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27 Mar, 2020 19:42

Coronavirus-inspired terrorists are planning attacks, says DoJ report – but in a fear-charged climate, which is the real threat?

Coronavirus-inspired terrorists are planning attacks, says DoJ report – but in a fear-charged climate, which is the real threat?

The US Justice Department has warned – with scant evidence – that coronavirus is encouraging terrorists to attack. But Covid-19 is actually deadlier than terrorism, and experts warn against criminalizing its transmission.

The pandemic is accelerating the dastardly plots of terrorists, according to John Demers, the assistant attorney general for national security at the Justice Department, who shared his fears – and he has a lot of them – with Politico on Friday. Demers warned that terrorists would “take advantage of” certain “windows of opportunities,” though he acknowledged that there was no overarching trend.

Some people are putting off plans, and other people are saying, ‘Well I’ve got to accelerate this because maybe all the borders will be shut down soon,’” Demers explained, covering his bases.

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The outlet pointed to two cases as proof that coronavirus was driving the terrorists kill-crazy. A Missouri man, who was (as is mostly typical for “homegrown radicals”) encouraged and surveilled by the FBI for months as he worked toward his grisly goal, was moved by the coronavirus to target a hospital rather than a church or synagogue, while a Pakistani doctor living in the US saw his alleged efforts to fight with Islamic State (IS, formerly ISIS) in Syria thwarted by border closures.

But Demers warned there were more on the horizon, contemplating “How can I try to weaponize this virus?” and seeking “windows of opportunity” in the only remaining crowded places left in the US – hospitals. His words echoed a bizarre-sounding warning from the FBI earlier this week that “white supremacist” groups were urging their members to spread the virus “through bodily fluids and personal interactions” to cops and Jews. Notably, no proof was presented for the warning, as the hype doesn’t seem to go beyond trolling posts on 4chan.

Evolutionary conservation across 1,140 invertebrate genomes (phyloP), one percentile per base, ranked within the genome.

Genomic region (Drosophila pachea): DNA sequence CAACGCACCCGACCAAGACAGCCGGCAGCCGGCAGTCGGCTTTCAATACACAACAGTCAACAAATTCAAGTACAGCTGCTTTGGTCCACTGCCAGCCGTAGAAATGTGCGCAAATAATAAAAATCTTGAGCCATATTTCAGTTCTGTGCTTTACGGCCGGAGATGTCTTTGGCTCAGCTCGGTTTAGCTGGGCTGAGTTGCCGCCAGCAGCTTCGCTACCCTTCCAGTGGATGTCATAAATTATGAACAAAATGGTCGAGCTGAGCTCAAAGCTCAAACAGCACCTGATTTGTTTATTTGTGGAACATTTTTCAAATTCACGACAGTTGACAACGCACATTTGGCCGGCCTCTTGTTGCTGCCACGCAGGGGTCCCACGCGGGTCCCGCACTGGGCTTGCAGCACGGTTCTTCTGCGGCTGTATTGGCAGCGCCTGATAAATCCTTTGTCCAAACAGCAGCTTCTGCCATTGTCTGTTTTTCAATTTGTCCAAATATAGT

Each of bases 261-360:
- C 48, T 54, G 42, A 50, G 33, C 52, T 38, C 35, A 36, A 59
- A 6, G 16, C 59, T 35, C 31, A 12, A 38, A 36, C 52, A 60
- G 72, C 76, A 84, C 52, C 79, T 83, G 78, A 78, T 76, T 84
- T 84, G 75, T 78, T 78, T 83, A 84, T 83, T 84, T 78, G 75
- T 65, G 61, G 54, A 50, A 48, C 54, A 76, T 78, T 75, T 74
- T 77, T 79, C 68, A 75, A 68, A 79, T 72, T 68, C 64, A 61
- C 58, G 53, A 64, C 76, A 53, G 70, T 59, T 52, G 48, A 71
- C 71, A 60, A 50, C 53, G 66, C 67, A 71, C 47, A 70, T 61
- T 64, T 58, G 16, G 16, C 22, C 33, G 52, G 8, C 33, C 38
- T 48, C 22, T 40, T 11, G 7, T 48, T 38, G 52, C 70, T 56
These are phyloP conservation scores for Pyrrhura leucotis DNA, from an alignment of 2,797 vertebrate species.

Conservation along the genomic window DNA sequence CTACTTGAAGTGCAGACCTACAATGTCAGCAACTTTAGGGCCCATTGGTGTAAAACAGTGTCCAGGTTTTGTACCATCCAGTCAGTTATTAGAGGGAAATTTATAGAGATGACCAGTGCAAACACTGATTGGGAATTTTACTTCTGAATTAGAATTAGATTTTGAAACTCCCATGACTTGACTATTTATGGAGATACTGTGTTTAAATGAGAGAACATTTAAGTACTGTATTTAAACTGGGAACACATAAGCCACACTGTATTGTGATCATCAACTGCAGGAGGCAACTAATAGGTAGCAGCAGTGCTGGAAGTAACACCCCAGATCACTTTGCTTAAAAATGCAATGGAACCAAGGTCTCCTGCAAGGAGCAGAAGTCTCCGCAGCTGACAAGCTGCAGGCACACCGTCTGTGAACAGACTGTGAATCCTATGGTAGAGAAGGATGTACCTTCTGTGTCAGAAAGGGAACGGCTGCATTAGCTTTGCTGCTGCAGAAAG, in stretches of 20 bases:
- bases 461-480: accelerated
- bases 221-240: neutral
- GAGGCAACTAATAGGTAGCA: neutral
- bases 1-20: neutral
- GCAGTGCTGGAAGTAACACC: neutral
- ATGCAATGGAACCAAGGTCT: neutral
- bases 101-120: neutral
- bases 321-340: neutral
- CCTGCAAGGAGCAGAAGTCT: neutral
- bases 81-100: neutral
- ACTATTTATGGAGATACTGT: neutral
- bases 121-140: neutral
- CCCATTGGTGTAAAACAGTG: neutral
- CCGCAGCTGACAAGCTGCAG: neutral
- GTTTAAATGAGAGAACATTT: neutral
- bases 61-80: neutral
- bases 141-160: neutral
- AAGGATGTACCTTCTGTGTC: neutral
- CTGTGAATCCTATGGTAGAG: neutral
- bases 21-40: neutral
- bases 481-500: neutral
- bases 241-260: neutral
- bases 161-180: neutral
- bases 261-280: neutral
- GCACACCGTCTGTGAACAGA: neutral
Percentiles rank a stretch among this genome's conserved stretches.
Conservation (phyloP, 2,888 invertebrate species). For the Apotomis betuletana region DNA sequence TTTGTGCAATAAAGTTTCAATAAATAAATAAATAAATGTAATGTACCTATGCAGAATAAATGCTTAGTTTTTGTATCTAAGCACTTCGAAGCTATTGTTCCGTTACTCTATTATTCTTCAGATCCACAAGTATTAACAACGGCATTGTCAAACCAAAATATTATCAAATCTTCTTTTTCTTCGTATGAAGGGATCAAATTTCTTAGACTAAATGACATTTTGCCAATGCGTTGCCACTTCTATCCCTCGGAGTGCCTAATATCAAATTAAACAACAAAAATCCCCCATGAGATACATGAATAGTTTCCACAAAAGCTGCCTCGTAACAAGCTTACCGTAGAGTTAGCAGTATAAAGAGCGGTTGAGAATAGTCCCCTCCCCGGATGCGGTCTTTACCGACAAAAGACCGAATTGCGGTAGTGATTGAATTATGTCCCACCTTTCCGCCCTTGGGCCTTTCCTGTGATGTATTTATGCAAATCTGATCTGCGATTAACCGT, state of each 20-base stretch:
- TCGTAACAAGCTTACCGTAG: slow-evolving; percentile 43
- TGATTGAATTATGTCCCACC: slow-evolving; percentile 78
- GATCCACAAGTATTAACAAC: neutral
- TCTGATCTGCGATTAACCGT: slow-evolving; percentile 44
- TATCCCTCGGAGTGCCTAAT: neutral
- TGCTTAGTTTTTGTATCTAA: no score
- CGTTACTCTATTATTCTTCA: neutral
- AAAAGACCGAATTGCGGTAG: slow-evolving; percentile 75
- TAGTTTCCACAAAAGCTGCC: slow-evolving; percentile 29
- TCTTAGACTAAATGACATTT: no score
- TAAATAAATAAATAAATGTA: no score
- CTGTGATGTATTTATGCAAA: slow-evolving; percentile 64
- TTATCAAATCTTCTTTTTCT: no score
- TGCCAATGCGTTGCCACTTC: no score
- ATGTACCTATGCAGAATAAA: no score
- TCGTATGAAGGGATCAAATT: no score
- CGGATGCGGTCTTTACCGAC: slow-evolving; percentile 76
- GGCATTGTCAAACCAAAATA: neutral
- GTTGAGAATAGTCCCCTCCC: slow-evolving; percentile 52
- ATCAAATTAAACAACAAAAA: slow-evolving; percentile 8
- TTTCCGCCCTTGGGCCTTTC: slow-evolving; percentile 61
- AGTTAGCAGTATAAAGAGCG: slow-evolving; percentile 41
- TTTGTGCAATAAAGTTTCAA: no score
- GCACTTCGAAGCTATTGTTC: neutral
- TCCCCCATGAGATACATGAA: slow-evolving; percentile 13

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For all that coronavirus + terrorism sounds like a perfect storm of fear, those following the numbers might note that the pandemic has far outstripped terrorism in its body count – and that isn’t much of a challenge, statistically speaking. Three months of coronavirus epidemic have already surpassed 15 years of terrorism in the US with regard to death toll. In fact, if one excludes the September 11 attacks – by far the deadliest terrorist event ever to take place on US soil, and a huge outlier statistically speaking – there are 388 Americans who died from terrorism between 1995 and 2016.

That’s less than a quarter of the 1,438 who have died since the epidemic appeared in the US, as of Friday.
The Justice Department’s controversial initiative just days before to charge people spreading the coronavirus with terrorism has been met with significant backlash, including from medical authorities, who warn that attempts to criminalize the transmission of the virus itself would discourage people from seeking testing and treatment.

So far, terrorists deliberately inflicting coronavirus on large numbers of people to achieve a political aim appear to exist in the mythical realm only. While isolated cases of mischief-makers coughing on hapless victims and informing them they, too, are now sick, there have been no reported incidents of organized “coronavirus terrorism.”

With rising concern that the coronavirus pandemic is being used to push through draconian “emergency measures” that have a tendency to stick around long after the emergency is over, the Justice Department’s latest coronavirus-terrorism provisions have gotten mixed reviews, building on the unease triggered by their leaked request to suspend habeas corpus and the statute of limitations last week. Raising the specter of coronavirus-motivated terrorists is a great way to manufacture consent, some pointed out.

Others were made uneasy by the continued lack of testing. How would authorities determine who was a deliberate spreader, outside of the pranksters licking toilet seats and coughing on people on social media?

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